After you don some old clothes, you’re ready to prime the entire trailer . I used Rust-Oleum Rusty Metal Primer. You want to get the primer on every surface of the trailer, and this is a dirty job. To make it more pleasant, I used mini paint rollers and then tipped out the paint with my favorite sash brush, which is 3” wide. You can also use the spray cans, but you’ll need a lot of them.
I’m fond of my lungs and breathing is an activity that I enjoy, so I wore a good respirator while priming and painting the trailer frame.
After the primer dries, call a local welder to repair any minor cracks.
Now for the fun part: rebuilding. You are putting a significant amount of labor into this trailer, so treat yourself to the best new parts. Don’t reinstall anything junky or worn, since this is a job you won’t want to do again in the near future.
My favorite trailer parts store is etrailer.com. The staff is knowledgeable, the selection is extensive, they have video reviews of the products, and they answer questions. I ordered a new trailer jack and wheel for the front of the trailer, new LED taillights and side marker lights, and a new wiring harness. The old trailer jack still had some life in it, so I renovated it and set it aside to mount on the back of the trailer; that will prevent the dreaded popup when you step aft of the trailer axle.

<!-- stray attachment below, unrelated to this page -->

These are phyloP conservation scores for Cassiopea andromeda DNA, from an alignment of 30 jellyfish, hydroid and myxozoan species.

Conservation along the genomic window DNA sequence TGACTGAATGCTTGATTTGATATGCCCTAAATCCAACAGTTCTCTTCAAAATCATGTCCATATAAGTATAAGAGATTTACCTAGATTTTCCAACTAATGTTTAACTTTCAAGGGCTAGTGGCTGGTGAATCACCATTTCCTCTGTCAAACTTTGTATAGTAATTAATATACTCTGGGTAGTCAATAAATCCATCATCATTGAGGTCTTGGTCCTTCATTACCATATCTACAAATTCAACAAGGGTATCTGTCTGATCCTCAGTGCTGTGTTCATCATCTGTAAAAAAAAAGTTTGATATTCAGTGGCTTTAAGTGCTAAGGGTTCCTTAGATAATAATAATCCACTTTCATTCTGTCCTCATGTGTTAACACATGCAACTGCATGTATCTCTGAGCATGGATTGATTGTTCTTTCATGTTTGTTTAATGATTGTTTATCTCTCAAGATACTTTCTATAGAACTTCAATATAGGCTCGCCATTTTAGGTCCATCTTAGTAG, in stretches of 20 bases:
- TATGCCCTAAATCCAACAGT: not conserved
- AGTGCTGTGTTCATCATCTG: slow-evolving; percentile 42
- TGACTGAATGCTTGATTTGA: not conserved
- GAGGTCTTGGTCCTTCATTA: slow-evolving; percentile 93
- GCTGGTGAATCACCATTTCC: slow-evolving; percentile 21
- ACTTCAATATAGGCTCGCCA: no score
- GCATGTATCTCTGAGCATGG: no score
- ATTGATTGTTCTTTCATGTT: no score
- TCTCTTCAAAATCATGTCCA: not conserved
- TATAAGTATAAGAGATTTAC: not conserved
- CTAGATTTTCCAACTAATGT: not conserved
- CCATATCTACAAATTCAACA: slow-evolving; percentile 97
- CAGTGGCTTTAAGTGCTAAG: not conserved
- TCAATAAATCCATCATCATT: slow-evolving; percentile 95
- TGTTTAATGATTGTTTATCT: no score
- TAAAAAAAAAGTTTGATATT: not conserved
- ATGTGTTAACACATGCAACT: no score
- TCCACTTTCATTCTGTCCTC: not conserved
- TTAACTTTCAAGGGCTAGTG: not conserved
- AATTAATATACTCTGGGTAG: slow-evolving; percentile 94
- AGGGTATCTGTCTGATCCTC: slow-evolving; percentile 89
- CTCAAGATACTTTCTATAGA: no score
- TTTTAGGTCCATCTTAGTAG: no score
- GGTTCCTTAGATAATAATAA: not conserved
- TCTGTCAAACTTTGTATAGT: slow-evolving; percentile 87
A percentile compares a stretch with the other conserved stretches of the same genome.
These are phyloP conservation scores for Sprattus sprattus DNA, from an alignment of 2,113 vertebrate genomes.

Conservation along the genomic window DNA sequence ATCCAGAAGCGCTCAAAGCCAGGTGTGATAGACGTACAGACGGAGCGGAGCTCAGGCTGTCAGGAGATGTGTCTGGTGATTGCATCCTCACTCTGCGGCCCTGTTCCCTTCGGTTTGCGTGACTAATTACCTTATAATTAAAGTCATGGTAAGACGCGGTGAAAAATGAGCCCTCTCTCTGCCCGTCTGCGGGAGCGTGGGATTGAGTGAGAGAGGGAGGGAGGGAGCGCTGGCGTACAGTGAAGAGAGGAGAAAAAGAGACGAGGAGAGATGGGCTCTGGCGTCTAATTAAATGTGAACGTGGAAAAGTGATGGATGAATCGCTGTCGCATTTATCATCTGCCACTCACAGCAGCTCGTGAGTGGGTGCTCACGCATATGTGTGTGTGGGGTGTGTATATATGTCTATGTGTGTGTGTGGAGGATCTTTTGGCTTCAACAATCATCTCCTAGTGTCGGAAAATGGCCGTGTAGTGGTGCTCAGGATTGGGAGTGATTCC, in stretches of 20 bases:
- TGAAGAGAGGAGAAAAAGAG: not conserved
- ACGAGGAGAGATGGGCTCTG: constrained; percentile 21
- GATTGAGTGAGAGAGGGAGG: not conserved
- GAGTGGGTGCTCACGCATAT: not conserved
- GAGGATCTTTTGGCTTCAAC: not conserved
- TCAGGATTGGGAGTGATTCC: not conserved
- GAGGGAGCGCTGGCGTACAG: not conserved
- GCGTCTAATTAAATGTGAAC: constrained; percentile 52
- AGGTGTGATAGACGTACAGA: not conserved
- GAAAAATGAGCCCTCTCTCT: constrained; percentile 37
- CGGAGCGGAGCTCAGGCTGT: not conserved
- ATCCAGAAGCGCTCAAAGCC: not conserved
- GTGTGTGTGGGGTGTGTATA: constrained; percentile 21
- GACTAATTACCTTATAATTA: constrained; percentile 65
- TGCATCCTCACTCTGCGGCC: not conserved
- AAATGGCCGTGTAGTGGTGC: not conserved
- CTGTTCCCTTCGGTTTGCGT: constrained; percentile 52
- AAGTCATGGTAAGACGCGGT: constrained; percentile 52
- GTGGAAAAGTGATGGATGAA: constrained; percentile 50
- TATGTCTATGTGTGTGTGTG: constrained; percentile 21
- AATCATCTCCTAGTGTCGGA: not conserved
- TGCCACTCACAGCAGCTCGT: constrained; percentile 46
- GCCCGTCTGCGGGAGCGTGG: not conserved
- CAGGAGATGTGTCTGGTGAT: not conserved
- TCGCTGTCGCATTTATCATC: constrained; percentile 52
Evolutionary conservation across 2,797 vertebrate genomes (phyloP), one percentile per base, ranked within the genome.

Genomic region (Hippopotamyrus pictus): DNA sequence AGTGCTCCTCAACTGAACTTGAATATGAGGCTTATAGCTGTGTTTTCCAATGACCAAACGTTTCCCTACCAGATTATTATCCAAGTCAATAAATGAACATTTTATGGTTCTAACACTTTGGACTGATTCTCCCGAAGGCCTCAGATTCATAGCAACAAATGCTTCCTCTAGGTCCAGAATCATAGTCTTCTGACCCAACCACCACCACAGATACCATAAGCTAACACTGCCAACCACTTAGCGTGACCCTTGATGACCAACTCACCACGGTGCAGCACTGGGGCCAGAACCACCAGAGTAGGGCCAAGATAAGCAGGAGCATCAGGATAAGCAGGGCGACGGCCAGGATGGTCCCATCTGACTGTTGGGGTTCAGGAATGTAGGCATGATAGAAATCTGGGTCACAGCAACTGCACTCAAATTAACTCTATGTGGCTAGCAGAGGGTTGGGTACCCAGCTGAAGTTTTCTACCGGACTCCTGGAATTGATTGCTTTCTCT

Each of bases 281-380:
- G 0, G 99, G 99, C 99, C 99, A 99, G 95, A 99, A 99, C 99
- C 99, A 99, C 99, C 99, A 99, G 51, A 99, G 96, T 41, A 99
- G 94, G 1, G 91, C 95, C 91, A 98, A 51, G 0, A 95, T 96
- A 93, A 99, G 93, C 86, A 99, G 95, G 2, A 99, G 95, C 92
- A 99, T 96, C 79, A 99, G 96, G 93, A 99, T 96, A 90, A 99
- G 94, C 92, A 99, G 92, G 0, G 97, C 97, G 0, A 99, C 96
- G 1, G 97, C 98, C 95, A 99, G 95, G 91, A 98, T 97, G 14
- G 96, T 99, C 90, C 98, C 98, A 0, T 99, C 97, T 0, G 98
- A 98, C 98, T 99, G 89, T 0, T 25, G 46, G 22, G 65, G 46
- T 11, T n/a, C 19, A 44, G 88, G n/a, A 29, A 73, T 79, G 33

The trailer wheels also had some surface rust. After cleaning off the road grime, I went through the same prep and then primed both sides with spray paint. One trick for these: instead of masking the wheels off with tape, treat yourself to some 3” x 5” index cards and insert them in the space between the wheel and the tire, overlapping each card by an inch or so to protect the tires from stray paint.
After priming, I sprayed the wheels with Rustoleum paint and they were ready to go.
Painting the Trailer
One friend recommended I use different colors of paint for each coat, so I’d be able to see if there were any spots I missed. I liked this idea, but it was hard to figure out exactly how much of each color to buy.
Instead I purchased a gallon of Rust-Oleum Smoke Gray paint. By the time the third coat of paint was applied, I was starting to hate the job. But when I stepped back to admire my work, the 27 year old trailer was looking better than new.
The galvanized trailer fenders now looked a bit tatty, so I gave them a wire brushing, a cleaning, and a couple of coats of Rust-Oleum Cold Galvanized spray paint. The finish is not as hard as I would like, but the fenders look much better than they did before.